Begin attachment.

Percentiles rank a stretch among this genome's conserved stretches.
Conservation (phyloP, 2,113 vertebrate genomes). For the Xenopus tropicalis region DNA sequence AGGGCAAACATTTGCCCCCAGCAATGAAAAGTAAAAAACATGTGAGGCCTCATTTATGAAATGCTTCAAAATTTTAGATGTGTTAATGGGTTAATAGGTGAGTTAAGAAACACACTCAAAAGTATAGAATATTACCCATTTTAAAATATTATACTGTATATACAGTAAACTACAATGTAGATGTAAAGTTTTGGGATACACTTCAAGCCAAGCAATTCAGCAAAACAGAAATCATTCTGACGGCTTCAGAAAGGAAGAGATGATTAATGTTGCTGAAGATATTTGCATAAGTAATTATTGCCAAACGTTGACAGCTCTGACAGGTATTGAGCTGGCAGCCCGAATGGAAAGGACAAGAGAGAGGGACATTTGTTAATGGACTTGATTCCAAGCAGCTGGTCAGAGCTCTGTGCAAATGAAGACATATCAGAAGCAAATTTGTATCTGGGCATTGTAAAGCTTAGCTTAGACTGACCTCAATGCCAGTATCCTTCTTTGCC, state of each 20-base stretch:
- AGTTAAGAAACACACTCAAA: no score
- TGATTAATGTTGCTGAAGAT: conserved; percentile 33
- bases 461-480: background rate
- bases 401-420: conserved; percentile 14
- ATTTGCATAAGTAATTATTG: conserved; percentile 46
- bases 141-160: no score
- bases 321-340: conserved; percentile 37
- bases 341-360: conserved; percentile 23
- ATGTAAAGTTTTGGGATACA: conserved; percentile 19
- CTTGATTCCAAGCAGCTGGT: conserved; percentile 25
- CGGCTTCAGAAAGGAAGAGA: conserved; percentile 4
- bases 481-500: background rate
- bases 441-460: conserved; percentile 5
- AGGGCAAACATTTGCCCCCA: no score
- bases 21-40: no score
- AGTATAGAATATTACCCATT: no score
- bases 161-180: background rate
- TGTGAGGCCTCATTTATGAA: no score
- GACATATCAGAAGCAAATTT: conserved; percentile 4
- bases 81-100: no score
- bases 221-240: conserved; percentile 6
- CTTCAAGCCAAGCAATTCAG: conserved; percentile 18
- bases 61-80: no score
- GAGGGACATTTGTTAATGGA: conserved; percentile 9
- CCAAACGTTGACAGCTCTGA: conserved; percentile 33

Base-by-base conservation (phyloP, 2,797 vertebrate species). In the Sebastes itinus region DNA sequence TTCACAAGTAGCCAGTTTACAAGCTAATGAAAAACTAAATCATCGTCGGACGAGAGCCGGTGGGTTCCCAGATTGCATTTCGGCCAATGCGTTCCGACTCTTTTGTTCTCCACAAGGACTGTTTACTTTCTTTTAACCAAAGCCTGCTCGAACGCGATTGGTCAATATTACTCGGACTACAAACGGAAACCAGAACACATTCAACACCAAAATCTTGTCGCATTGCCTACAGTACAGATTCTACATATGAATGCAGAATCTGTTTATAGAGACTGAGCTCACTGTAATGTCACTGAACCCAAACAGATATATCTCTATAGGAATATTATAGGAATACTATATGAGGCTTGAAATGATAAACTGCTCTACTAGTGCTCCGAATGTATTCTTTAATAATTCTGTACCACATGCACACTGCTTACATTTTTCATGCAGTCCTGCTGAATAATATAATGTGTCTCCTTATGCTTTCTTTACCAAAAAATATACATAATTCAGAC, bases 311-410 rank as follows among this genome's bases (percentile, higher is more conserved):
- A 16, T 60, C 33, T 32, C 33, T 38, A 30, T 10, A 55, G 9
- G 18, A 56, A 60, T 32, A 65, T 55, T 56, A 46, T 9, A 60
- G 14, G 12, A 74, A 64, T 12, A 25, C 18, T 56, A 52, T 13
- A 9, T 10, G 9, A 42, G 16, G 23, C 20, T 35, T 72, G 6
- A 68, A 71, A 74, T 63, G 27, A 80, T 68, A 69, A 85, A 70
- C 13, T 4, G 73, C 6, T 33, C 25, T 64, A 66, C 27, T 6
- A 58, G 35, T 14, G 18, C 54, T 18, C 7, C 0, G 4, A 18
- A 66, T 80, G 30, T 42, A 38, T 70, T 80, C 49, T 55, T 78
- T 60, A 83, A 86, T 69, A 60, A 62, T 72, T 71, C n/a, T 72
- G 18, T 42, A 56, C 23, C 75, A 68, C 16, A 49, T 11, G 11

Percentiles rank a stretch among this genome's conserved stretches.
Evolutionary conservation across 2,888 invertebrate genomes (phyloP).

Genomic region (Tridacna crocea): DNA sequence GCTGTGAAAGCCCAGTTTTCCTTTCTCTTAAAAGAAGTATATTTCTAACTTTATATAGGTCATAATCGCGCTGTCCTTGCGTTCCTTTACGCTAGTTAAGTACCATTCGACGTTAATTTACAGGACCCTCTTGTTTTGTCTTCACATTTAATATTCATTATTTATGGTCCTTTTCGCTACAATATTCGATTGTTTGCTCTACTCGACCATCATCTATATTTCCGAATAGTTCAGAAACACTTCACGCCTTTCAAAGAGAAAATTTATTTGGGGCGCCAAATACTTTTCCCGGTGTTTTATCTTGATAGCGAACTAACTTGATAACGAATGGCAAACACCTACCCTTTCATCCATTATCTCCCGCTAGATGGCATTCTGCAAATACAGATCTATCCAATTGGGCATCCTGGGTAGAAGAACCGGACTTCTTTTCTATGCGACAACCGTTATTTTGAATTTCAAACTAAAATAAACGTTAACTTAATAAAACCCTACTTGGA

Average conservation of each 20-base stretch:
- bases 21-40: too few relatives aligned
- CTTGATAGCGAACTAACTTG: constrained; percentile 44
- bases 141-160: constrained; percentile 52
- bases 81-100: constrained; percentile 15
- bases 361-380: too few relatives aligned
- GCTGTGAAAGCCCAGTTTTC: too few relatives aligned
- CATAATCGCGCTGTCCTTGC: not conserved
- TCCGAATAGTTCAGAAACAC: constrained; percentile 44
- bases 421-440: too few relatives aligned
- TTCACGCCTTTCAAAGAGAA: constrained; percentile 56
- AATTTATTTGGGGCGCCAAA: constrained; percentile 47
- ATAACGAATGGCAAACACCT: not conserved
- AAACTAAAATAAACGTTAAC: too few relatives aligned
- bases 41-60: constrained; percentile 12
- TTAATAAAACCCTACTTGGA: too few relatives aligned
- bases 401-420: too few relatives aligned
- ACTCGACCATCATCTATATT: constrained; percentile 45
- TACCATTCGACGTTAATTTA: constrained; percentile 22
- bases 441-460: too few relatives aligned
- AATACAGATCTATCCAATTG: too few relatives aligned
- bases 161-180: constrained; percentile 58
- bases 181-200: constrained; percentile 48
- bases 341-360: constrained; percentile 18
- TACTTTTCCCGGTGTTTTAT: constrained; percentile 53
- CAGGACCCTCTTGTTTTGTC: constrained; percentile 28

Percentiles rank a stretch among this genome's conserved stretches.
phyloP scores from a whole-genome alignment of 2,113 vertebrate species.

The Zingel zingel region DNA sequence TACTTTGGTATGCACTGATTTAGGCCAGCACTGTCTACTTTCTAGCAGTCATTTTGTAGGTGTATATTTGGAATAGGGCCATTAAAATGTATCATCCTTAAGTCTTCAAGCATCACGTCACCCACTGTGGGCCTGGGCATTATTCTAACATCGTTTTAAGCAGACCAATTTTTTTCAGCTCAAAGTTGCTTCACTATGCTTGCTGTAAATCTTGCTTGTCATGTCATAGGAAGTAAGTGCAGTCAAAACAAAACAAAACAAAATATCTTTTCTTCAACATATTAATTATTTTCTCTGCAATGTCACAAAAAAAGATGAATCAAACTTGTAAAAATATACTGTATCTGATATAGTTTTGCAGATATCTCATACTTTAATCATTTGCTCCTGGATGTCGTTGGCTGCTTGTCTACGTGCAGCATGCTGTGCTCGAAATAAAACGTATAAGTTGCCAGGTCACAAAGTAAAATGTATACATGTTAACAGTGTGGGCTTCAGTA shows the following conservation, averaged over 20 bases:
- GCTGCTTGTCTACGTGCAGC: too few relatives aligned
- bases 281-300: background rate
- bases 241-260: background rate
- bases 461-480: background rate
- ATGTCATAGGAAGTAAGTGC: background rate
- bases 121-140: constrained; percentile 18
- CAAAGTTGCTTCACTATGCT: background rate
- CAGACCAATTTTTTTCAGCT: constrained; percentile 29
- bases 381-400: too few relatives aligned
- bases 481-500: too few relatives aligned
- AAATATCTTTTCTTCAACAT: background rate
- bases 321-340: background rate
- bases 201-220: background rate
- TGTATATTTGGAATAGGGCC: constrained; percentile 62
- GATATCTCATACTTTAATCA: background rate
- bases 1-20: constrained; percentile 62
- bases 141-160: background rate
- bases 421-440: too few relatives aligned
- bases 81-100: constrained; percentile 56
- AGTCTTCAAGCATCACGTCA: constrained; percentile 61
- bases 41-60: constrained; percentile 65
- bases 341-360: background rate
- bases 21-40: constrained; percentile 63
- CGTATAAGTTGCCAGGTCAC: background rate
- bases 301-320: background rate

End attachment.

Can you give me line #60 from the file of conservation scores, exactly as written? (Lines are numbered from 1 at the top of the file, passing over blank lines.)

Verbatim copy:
- TACCATTCGACGTTAATTTA: constrained; percentile 22